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The 20/20 vision is a collaborative game and technique of ranking a list of features in order of importance based on the perspectives of the stakeholders.
The facilitator writes the features on cards and shows them to the stakeholders.
Stakeholders are asked to to rank the features based on their importance. Cards of lower and higher importance are moved down and up in the list, respectively. The result is a list of features in order of importance.
Team with the customer use the Bang-for-the-buck technique to rank the work items based on the value of each feature and the required estimated effort for the development (cost).
The team knows the size of the work items best, and the customer knows the business value of the work items best.
When story points are used in the bang-for-the-buck technique, the benefit value of a work item is the division of the value points by the corresponding story points.
Balancing Risk and Value method brings the risk and value together for prioritization. Stakeholders use a 2x2 risk-value matrix that maps value and risk from high to low. The mapping helps to make decisions and prioritization from highest to lowest priority as:
Wiegers’ method makes a relative prioritization using a weighted computation of benefit, penalty, cost, and risk of every feature.
This method applies only to features whose priority can be negotiated, not to mandatory ones (e.g., to meet compliance, compliance, or regulatory requirements).
In Dot Voting (aka. dotmocracy), each Stakeholder is given a predetermined amount of dots to assign to the business features. After summing up of the dot votes, the features are prioritized and placed in a relative ranking order.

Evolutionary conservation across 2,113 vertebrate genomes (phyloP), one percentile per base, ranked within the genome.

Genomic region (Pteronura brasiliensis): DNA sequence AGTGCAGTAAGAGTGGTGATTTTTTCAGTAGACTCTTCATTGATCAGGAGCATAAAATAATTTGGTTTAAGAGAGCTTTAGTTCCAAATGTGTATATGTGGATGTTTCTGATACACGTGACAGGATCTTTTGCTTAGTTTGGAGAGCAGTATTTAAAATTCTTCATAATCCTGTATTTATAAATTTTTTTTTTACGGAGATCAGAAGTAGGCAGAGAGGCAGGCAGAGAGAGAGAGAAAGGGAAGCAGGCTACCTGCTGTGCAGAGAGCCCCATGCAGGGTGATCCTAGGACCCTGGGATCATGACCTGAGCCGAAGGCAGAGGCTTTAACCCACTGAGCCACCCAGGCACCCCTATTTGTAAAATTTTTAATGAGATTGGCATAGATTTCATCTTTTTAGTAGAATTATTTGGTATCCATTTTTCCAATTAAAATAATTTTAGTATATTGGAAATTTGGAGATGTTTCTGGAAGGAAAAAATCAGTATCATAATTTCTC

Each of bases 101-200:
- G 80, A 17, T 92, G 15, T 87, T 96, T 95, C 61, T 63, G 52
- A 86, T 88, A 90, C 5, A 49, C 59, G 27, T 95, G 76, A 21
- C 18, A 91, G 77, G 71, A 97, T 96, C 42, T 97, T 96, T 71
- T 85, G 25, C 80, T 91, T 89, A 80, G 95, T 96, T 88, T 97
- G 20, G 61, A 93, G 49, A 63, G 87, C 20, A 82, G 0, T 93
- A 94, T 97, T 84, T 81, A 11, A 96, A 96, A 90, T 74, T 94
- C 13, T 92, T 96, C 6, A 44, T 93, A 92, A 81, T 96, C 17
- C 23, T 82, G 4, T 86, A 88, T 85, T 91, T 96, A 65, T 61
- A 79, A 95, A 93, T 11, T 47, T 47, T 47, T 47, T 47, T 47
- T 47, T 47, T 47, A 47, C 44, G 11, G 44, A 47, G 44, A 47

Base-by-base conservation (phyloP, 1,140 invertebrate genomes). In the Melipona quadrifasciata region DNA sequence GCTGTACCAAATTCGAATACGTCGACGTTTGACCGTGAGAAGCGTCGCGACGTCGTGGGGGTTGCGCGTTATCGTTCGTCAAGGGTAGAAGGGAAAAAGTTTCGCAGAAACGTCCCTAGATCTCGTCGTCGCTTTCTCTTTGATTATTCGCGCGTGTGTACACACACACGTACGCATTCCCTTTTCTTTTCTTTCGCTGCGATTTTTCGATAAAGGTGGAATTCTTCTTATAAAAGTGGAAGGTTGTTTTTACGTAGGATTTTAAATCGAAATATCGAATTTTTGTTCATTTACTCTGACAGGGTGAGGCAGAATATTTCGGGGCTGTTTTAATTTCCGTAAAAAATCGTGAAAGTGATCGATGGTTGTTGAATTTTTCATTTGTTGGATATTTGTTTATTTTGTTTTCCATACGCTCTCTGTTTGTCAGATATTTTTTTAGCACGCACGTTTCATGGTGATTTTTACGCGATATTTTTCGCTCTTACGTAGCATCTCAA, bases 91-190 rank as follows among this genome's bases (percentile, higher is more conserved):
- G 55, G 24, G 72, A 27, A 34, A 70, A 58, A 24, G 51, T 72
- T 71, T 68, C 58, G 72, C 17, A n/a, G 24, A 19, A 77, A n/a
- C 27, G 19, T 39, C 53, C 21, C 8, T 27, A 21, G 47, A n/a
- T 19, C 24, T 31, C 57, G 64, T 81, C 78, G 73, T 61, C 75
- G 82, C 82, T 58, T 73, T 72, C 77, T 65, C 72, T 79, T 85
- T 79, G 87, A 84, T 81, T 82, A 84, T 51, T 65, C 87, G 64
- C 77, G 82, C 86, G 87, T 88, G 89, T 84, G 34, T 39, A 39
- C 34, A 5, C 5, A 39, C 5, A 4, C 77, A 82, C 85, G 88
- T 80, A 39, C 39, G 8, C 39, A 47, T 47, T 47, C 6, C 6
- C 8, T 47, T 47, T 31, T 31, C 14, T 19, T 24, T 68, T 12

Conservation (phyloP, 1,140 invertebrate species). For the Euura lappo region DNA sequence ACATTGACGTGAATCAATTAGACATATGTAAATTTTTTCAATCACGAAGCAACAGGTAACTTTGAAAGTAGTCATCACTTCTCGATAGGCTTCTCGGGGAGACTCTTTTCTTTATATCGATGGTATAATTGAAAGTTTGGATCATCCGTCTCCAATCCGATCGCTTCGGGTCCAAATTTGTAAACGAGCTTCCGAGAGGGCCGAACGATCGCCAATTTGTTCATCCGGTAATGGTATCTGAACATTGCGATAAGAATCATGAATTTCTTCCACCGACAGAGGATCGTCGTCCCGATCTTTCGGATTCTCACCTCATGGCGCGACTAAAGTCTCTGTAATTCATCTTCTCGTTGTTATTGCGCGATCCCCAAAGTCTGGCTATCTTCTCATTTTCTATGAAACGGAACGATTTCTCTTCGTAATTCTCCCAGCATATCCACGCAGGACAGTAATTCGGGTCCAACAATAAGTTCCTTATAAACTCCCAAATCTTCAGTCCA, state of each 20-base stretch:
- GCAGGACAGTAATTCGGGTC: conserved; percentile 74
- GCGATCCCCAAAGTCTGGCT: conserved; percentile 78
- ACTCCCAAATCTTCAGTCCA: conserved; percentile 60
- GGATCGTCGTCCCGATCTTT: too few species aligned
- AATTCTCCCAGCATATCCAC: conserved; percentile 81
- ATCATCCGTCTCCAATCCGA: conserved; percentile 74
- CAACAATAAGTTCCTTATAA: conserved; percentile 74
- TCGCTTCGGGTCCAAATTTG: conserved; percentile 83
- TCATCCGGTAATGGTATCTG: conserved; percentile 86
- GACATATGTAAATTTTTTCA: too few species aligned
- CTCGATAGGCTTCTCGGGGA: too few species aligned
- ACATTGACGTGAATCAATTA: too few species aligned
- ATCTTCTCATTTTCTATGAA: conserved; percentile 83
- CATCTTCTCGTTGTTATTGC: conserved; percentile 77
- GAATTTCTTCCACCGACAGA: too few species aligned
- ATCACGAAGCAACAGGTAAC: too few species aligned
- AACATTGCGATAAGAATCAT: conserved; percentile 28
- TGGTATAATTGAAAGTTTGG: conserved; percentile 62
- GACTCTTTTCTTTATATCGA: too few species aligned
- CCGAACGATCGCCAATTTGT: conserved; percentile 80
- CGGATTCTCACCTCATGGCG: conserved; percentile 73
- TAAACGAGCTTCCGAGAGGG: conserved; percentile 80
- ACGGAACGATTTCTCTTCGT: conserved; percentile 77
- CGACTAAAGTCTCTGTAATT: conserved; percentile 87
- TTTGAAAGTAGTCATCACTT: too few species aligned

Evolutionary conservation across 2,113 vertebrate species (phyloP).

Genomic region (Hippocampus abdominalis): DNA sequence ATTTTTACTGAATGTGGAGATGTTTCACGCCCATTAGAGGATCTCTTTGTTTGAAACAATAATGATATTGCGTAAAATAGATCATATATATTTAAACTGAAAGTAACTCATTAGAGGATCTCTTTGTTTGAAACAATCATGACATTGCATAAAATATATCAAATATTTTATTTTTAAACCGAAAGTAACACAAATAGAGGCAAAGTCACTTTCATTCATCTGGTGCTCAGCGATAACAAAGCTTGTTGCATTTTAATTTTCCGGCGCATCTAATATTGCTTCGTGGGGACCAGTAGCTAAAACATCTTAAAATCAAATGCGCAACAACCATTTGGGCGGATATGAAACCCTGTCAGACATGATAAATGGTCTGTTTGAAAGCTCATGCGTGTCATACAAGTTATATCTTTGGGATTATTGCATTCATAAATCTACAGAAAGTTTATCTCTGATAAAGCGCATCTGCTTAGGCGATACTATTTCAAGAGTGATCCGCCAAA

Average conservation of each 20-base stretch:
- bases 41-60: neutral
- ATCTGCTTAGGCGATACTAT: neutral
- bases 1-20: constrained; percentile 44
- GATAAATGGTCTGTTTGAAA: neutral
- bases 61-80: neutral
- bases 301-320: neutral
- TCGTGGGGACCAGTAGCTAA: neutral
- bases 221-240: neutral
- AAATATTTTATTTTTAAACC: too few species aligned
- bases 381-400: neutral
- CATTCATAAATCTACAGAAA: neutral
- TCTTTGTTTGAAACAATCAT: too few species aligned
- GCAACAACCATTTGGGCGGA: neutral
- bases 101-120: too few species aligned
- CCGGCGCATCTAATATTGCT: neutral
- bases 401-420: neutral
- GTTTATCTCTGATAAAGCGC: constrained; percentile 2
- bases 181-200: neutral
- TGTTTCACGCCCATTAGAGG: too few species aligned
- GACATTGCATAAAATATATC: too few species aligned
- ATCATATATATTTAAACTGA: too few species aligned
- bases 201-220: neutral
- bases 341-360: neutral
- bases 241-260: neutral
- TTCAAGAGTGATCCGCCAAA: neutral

Kano Analysis look at perceived customer satisfaction to prioritize a product feature or user story. Kano Analysis looks at five categories:
It should be noted that customer satisfaction and expectations change over time and therefore need to be reviewed and addressed on an ongoing basis.
MoSCoW is a popular technique for value-based prioritization. Stakeholders would decide on each work unit by assigning:
In Monopoly money approach, stakeholders receive monopoly money in the form of fake currency equal to the amount of the project budget. Stakeholders distribute the Monopoly money among the features that they value most.
This approach is most effective when limited to prioritizing business features.
The 100 point (aka. comulative voting) method is kind of opinion poll to set priorities for items (e.g., features) in a group setting. Each participant in the group is allotted 100 points. Participants assign points to the most important items.
The result would be weighted distribution of points on the items. Finally, the votes are summed up and the items are ranked in order of highest to lowest number of votes.
Numerical Assignment is a simple scheme for prioritization. The items in the backlog are ranked as
However, this method has the risk of prioritizing all items as priority one.
Analytical Hierarchical Process (AHP) takes a list of features and does a pairwise relative comparison based on some weighted evaluation-criteria. Accordingly, each feature achieves a total score that is used to derive the relative order.